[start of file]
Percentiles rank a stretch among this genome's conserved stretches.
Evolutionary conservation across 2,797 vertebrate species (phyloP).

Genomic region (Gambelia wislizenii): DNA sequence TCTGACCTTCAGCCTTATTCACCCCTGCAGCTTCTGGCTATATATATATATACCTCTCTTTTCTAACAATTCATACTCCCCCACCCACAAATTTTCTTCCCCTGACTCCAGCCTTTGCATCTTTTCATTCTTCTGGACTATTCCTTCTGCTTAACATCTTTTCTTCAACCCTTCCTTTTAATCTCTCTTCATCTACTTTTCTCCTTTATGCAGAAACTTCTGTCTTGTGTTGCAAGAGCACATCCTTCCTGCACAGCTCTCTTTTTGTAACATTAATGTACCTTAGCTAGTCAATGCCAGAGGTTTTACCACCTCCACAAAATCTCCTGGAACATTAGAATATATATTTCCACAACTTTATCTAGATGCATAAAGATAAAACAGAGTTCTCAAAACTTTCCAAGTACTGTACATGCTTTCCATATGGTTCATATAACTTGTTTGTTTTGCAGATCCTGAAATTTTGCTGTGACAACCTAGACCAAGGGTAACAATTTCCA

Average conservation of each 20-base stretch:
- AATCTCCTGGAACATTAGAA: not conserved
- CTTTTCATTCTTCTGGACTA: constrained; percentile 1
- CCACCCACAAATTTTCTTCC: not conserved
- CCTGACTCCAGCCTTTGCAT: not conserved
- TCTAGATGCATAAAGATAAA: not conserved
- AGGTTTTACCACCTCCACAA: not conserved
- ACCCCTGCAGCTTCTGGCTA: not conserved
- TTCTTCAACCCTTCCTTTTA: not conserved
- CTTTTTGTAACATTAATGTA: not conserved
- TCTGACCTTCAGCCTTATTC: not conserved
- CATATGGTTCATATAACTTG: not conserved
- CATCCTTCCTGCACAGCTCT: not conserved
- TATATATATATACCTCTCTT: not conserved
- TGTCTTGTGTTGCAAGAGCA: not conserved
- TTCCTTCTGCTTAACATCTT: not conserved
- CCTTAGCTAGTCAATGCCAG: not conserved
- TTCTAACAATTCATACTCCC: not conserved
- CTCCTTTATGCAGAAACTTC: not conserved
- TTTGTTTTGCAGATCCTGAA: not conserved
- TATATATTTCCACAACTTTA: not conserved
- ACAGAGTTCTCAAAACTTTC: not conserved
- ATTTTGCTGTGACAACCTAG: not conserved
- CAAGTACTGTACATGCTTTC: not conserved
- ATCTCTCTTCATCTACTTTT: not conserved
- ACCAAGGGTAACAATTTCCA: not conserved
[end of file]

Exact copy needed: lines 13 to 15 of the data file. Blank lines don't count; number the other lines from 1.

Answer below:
- CTTTTTGTAACATTAATGTA: not conserved
- TCTGACCTTCAGCCTTATTC: not conserved
- CATATGGTTCATATAACTTG: not conserved